Two-Dimensional Thinking

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Zine
Title: Two-Dimensional Thinking
Publisher:
Editor(s): Lee Heller
Date(s): 1985
Series?:
Medium: print zine
Size:
Genre:
Fandom: Star Trek: TOS
Language: English
External Links:
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back cover, Vel Jaeger
front cover, T.J. Burnside

Two-Dimensional Thinking is a gen 230-page anthology of Star Trek: TOS short stories, poems, songs and original art work. The zine is perfect bound with reduced print.

Art is by Caro Hedge, Bjo Trimble, Mel White, Gennie Summers, Barbara P. Gordon, Christine Myers, Laurie Huff, Melody Rondeau, Cami Forsell, Bonnie Reitz, Vel Jaeger, Wendy Snow-Lang, Lizzie Hexam and Suzan Lovett.

A Submission Request

Two-Dimensional Thinking' cordially invites you to boldly submit where no (wo)man has submitted before. No, it's not S&M; it's a new zine, its less-than-five-year mission to seek out new Trekfic, new art forms, new ways of belaboring a cliche. 'Und you vill submit, or else!' [1]

Contents

  • The Insatiable by B.L. Barr (frontispiece)
  • And in this Corner by Lee Heller (3) - story with a female protagonist with esper powers who ends up with Kirk. Illustrated by Suzan Lovett
  • Controlled Damage by Mindy Glazer (a Feldman story) (5) ("Join Ensign Fiona Feldman once more as she confronts the Piece of Axanar, Gil's roommate, Ooga the Andorian Love Slave, and the usual results of any encounter between Feldman and the Powers That Be. Just when you thought it was safe to go back into fanzines." [2])
  • Don't Deny the Miracle by Susan Murray (14)
  • Starfleet's Not My Home by Marguerite Krause (31)
interior illo by Bjo Trimble, a comment on Banned from Argo
  • In Sleep We Meet by CinDe Deren and Diane Miskiewicz (Strange dreams trouble McCoy and Kirk following their visit to Vulcan. What is the cause of these dreams and how is Spock affected?) (32)
  • Chimerae by Vel Jaeger (41)
  • The Journal by Joan G. Ryan (On a visit to Jim Kirk's home, McCoy is strangely obsessed by the portrait of Jim's mother. With some reluctance, Jim gives McCoy his mother's journal which reveals much about Kirk's early life and many of the puzzling aspects of his character.) (42)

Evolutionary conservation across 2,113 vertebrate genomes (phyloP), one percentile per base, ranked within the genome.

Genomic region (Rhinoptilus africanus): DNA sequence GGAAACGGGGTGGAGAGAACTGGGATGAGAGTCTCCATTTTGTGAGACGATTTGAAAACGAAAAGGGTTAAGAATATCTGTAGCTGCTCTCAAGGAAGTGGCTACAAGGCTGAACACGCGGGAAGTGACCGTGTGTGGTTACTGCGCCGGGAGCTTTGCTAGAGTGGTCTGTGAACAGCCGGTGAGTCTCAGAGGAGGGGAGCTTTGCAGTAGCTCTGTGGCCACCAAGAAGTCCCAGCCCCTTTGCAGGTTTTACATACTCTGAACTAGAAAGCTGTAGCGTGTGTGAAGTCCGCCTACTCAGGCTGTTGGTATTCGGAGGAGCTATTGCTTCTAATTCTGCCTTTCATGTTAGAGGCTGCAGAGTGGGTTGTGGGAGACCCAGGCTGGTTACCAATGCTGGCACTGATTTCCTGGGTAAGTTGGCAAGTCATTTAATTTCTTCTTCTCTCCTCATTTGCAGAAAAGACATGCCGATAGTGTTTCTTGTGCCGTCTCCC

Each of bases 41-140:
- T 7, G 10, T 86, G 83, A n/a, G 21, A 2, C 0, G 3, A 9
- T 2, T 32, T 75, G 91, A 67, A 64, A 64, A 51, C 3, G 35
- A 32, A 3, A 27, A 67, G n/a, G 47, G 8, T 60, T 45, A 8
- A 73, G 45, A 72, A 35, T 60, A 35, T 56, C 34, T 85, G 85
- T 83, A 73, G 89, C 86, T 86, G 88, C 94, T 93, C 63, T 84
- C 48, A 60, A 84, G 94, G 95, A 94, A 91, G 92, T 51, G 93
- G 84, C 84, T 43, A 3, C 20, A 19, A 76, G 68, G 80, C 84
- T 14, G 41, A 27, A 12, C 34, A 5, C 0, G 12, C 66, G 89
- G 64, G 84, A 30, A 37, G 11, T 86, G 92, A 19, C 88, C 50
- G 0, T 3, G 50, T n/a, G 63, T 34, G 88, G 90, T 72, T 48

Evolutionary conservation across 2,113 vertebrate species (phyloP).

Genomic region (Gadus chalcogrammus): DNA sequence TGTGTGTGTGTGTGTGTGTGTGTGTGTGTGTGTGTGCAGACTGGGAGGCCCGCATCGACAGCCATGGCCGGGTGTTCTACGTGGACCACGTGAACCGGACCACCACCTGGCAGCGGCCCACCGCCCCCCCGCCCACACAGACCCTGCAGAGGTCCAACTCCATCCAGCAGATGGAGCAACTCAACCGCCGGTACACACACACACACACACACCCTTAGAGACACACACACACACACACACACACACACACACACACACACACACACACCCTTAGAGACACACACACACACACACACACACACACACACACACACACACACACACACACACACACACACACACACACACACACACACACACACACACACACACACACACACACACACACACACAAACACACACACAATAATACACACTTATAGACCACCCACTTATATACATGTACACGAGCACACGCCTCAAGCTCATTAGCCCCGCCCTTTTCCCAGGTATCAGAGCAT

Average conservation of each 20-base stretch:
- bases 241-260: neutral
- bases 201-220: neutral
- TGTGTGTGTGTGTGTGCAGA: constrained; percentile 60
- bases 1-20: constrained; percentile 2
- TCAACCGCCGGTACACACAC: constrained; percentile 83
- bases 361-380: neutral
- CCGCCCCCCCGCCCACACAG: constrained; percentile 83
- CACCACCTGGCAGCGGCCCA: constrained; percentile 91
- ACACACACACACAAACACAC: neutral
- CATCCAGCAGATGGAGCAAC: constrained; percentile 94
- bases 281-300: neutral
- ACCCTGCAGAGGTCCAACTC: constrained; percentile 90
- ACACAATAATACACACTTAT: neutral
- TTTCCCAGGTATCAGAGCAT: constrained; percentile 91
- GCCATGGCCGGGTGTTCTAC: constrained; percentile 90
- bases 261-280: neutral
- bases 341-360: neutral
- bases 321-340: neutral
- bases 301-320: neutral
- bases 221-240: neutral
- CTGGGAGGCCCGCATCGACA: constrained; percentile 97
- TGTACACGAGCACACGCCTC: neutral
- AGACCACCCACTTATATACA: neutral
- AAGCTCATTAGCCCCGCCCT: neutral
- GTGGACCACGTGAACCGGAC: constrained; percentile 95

• Child of Nature, Child of Grace by Lee Heller (55)
  • Some Guys Have All the Luck by Lynda Carraher (56) ("McCoy made a minute adjustment to the controls, his attention on the instrument. 'I'm afraid it'll have to be cut off.' 'My foot!?!' 'No, Annie,' he said patiently. 'The boot.' And Kirk thought that having a personal yeoman was easy.")
  • Winter Sucks by Anonymous (67)
  • All's Fair by Beth Carlson (69) ("The long-awaited sequel to 'The First Half of the Battle' (in Kobayashi Maru). Christine has arranged -- with a little help -- to find a secluded home for herself and the slowly healing Spock. But it means a whole new lifestyle for them both, and with it, an entirely new relationship. Can Christine find the kind of satisfaction with Spock that she has always desired?")
  • At Sunrise by Flora Poste (97)
  • Three with W.T.: Where the Bookberries Bloom, reprinted from R and R #11, "Spock and Uhura find themselves in the clutches of that most loving of fathers, W.T. Dubois, and his five -- count 'em, five -- marriageable daughters. For Spock, it may mean the end of bachelorhood itself.", The Wedding, reprinted from Star Canticle ,"W.T. is back, and is he mad! See W.T. meet T'Pau, Sarek, and the entire Vulcan Council! See Spock prepare for martyrdom. See McCoy having the time of his life," The Wrath of W.T.) by Rayelle Roe (97)
  • Insight by B.L. Barr (139)
  • Star Drek III by M.J. Millard and Teri Thorowgood (140)
  • Echo from a Different Voice by DaraLyn Archer (157)
  • Private Sins by Shirley Sipe (McCoy begins to show his troubled mental condition following Spock's death. Kirk tries to understand and comfort his friend.) (173)
  • Ye Old Plug Page (177)
  • Catch a Falling Star by Marguerite Krause (179)
  • Fourteen In, Seventeen Out by Collette Mak (180) - a companion story to the zine novel, Don't Tell It To The Captain